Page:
That last album that you were talking about was called oxymoron, was released in 2020. As you said, favorite track on that one?2


Oh I don’t know. Can’t go on I love that track. Babylon brothers. Love that track.


What are you talking about in that one?


That one is very, it’s really looking back at my formative years when I was first getting into music and all my influences and all and all that the energy and the excitement and the sharing it with the inmates and just all that and there are loads of references to the songs and the artists of that time and, and watching Old Grey Whistle Test on a Tuesday night and just the hunger for the new new music and how passionate he felt about all that stuff. And we were like brothers in arms basically. Just a bunch of us just hanging out. Have you heard this one? Check this out and all this that only all that excitement, and it’s about that really? And it’s not a bad thing either as luck, whatever.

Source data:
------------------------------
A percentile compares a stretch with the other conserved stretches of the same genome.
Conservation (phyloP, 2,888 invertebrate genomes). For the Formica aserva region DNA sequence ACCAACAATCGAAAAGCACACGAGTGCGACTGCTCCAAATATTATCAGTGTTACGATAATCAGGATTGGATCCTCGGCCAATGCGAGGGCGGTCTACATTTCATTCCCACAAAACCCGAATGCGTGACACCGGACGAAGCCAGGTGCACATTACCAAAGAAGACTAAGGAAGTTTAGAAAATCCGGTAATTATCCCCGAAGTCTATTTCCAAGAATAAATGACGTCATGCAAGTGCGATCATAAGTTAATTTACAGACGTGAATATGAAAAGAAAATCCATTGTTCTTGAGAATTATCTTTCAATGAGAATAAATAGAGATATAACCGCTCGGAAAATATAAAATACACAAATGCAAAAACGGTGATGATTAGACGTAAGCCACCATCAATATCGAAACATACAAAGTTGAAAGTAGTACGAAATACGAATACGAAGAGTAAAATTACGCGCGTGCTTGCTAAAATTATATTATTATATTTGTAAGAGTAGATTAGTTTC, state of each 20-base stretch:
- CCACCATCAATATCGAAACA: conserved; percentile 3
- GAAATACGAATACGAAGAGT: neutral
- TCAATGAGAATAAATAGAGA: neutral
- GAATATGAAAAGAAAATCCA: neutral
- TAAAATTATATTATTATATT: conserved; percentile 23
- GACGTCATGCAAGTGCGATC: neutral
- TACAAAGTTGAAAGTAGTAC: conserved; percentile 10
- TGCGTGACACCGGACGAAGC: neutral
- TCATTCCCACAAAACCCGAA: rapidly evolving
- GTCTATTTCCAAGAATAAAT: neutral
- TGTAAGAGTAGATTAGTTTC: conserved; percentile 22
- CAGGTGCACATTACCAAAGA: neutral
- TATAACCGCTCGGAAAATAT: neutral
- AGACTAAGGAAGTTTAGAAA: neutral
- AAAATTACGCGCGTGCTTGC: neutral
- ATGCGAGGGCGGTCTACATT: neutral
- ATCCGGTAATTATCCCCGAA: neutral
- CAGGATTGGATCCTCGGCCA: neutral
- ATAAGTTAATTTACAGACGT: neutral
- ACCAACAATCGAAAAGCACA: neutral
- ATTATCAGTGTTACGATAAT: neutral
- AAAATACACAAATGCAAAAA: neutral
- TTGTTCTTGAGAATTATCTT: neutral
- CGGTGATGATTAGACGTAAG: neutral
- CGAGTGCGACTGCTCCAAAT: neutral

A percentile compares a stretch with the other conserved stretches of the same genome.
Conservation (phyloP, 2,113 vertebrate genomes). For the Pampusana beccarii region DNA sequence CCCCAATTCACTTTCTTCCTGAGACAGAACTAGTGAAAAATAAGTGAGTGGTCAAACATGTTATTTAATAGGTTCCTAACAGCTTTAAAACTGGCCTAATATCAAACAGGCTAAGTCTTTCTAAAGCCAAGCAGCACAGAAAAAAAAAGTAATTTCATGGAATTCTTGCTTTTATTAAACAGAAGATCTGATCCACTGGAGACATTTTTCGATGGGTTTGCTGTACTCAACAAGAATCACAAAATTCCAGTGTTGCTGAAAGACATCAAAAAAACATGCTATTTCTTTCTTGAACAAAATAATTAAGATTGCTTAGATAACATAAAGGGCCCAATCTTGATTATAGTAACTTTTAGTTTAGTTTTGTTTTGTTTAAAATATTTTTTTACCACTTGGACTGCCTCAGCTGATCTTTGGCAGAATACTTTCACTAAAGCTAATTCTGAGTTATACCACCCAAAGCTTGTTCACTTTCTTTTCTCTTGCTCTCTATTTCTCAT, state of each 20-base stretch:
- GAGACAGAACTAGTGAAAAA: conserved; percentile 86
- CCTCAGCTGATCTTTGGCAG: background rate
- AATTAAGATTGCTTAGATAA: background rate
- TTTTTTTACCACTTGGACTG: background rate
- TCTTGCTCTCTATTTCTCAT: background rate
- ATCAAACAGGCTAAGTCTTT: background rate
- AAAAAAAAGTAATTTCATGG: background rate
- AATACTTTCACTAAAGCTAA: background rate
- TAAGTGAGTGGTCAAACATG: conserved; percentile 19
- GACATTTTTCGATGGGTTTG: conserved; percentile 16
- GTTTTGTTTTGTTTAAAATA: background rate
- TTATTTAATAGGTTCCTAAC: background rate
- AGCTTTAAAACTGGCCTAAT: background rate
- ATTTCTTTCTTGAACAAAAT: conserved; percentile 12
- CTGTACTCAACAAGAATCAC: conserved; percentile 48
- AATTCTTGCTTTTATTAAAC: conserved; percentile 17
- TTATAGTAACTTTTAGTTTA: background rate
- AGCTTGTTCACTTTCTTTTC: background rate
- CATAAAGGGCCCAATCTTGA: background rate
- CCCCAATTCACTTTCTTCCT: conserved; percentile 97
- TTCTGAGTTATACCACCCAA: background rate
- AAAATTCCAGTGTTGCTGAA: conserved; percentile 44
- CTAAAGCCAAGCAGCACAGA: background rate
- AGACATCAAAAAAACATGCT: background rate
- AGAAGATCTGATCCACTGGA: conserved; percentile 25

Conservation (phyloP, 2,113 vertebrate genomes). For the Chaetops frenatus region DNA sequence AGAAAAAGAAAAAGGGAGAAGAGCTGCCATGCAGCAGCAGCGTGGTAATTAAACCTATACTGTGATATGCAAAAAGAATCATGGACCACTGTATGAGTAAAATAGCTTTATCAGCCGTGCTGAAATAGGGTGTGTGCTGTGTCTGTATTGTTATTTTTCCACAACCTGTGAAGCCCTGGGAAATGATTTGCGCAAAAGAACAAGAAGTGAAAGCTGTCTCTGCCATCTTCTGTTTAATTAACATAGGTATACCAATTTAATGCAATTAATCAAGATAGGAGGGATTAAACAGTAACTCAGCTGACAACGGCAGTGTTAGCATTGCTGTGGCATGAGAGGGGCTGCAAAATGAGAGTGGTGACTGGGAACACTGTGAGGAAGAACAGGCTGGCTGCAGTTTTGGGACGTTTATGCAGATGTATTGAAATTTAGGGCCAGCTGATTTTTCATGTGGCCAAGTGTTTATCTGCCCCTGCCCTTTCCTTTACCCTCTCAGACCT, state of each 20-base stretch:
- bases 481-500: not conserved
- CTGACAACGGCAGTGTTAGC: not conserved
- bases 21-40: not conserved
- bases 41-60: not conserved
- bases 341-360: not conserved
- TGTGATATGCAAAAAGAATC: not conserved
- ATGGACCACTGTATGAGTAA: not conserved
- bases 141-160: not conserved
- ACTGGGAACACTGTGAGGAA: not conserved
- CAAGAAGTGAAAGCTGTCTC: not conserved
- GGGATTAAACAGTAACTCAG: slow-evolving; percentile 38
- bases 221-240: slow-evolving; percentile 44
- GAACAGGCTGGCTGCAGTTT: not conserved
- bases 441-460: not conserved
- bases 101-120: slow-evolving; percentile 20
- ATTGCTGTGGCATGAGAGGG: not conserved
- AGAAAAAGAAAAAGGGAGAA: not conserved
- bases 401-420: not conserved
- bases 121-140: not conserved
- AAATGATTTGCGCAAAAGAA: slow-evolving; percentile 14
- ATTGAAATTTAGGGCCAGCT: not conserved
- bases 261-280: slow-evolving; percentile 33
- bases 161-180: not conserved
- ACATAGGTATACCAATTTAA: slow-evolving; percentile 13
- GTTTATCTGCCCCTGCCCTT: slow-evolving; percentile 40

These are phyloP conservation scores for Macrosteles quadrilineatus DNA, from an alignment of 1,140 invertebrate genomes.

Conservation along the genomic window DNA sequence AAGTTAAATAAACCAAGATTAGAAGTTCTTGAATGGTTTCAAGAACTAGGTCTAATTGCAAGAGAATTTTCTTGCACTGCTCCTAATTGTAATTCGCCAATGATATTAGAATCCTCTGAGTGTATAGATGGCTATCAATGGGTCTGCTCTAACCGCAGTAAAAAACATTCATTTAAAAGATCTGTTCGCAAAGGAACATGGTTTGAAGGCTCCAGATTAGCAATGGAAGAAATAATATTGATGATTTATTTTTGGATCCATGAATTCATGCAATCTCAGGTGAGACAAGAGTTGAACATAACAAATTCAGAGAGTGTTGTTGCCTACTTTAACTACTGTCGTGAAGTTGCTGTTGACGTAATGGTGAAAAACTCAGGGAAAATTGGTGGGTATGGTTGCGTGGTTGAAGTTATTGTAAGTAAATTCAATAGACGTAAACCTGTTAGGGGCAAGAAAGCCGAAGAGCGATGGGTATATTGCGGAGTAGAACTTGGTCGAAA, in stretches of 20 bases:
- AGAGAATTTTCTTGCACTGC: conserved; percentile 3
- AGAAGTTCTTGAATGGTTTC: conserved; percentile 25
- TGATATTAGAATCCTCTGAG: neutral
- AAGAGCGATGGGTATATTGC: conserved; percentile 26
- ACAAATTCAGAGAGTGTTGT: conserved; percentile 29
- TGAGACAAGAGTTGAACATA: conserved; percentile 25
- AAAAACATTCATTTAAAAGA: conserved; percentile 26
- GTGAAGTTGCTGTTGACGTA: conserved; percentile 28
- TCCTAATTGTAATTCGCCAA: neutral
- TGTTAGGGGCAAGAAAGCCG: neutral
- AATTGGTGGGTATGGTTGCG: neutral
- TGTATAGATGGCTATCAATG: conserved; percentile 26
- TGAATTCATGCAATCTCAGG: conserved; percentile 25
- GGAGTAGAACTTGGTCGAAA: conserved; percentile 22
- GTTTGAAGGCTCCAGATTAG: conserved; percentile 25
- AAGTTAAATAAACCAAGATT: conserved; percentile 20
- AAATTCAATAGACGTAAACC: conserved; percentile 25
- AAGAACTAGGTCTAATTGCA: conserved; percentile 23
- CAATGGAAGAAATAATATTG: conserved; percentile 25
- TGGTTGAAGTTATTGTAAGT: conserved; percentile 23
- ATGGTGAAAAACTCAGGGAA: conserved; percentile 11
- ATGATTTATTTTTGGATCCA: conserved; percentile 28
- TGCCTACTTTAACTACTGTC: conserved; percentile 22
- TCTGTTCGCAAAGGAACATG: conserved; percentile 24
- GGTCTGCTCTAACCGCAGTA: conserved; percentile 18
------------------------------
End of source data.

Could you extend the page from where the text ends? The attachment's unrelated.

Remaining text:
thank you so much for talking with us what a pleasure meeting you I’m sure Brett’s going to be wrapped to hear how you’re doing these days everyone will be very happy to hear that you’re making new music lots to come still from you and feeling pretty good about yourself.


Thank you, Sandy. It’s been a been an absolute pleasure.


the very talented Nick Kershaw there. Thanks so much for being here with me today. If you’d like to check out any of my back episodes, head for your favorite podcast player or to the website a breath of fresh You’ll find all the episodes listed on both platforms. Hope you have a fabulous next few days coming up. I look forward to being back in your company same time next week by now.